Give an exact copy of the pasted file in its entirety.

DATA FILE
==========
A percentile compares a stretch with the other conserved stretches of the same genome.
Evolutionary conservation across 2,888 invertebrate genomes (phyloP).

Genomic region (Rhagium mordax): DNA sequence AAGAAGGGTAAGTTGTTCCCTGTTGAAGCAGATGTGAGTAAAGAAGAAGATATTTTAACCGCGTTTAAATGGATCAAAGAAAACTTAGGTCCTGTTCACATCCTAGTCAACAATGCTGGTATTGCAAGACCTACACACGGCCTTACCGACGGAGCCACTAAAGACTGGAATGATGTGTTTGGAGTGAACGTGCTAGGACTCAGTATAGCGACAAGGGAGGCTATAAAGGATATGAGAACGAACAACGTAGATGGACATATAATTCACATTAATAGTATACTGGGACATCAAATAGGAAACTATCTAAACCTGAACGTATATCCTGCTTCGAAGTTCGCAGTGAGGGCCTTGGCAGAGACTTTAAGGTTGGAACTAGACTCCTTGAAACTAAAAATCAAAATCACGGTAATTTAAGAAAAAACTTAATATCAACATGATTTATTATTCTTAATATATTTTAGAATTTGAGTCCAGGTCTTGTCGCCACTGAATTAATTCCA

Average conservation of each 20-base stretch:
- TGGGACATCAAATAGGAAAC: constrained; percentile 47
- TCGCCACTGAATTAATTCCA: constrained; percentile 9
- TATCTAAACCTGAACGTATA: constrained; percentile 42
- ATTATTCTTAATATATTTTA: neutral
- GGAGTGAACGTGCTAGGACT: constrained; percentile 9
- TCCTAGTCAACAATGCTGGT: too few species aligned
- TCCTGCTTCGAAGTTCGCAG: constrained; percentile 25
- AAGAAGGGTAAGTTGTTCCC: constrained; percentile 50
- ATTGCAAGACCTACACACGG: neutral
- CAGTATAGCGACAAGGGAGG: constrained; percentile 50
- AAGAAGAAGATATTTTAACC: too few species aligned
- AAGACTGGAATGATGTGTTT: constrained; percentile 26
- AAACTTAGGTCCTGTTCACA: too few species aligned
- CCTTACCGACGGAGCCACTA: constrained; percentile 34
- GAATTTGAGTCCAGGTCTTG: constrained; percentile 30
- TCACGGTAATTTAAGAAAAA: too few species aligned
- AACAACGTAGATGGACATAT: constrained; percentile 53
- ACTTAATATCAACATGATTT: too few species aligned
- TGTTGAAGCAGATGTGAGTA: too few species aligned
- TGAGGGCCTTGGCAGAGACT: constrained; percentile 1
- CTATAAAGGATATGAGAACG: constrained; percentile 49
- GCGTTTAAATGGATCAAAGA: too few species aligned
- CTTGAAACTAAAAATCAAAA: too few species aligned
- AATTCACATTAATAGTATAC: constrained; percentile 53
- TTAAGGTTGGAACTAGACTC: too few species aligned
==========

A percentile compares a stretch with the other conserved stretches of the same genome.
Evolutionary conservation across 2,888 invertebrate genomes (phyloP).

Genomic region (Rhagium mordax): DNA sequence AAGAAGGGTAAGTTGTTCCCTGTTGAAGCAGATGTGAGTAAAGAAGAAGATATTTTAACCGCGTTTAAATGGATCAAAGAAAACTTAGGTCCTGTTCACATCCTAGTCAACAATGCTGGTATTGCAAGACCTACACACGGCCTTACCGACGGAGCCACTAAAGACTGGAATGATGTGTTTGGAGTGAACGTGCTAGGACTCAGTATAGCGACAAGGGAGGCTATAAAGGATATGAGAACGAACAACGTAGATGGACATATAATTCACATTAATAGTATACTGGGACATCAAATAGGAAACTATCTAAACCTGAACGTATATCCTGCTTCGAAGTTCGCAGTGAGGGCCTTGGCAGAGACTTTAAGGTTGGAACTAGACTCCTTGAAACTAAAAATCAAAATCACGGTAATTTAAGAAAAAACTTAATATCAACATGATTTATTATTCTTAATATATTTTAGAATTTGAGTCCAGGTCTTGTCGCCACTGAATTAATTCCA

Average conservation of each 20-base stretch:
- TGGGACATCAAATAGGAAAC: constrained; percentile 47
- TCGCCACTGAATTAATTCCA: constrained; percentile 9
- TATCTAAACCTGAACGTATA: constrained; percentile 42
- ATTATTCTTAATATATTTTA: neutral
- GGAGTGAACGTGCTAGGACT: constrained; percentile 9
- TCCTAGTCAACAATGCTGGT: too few species aligned
- TCCTGCTTCGAAGTTCGCAG: constrained; percentile 25
- AAGAAGGGTAAGTTGTTCCC: constrained; percentile 50
- ATTGCAAGACCTACACACGG: neutral
- CAGTATAGCGACAAGGGAGG: constrained; percentile 50
- AAGAAGAAGATATTTTAACC: too few species aligned
- AAGACTGGAATGATGTGTTT: constrained; percentile 26
- AAACTTAGGTCCTGTTCACA: too few species aligned
- CCTTACCGACGGAGCCACTA: constrained; percentile 34
- GAATTTGAGTCCAGGTCTTG: constrained; percentile 30
- TCACGGTAATTTAAGAAAAA: too few species aligned
- AACAACGTAGATGGACATAT: constrained; percentile 53
- ACTTAATATCAACATGATTT: too few species aligned
- TGTTGAAGCAGATGTGAGTA: too few species aligned
- TGAGGGCCTTGGCAGAGACT: constrained; percentile 1
- CTATAAAGGATATGAGAACG: constrained; percentile 49
- GCGTTTAAATGGATCAAAGA: too few species aligned
- CTTGAAACTAAAAATCAAAA: too few species aligned
- AATTCACATTAATAGTATAC: constrained; percentile 53
- TTAAGGTTGGAACTAGACTC: too few species aligned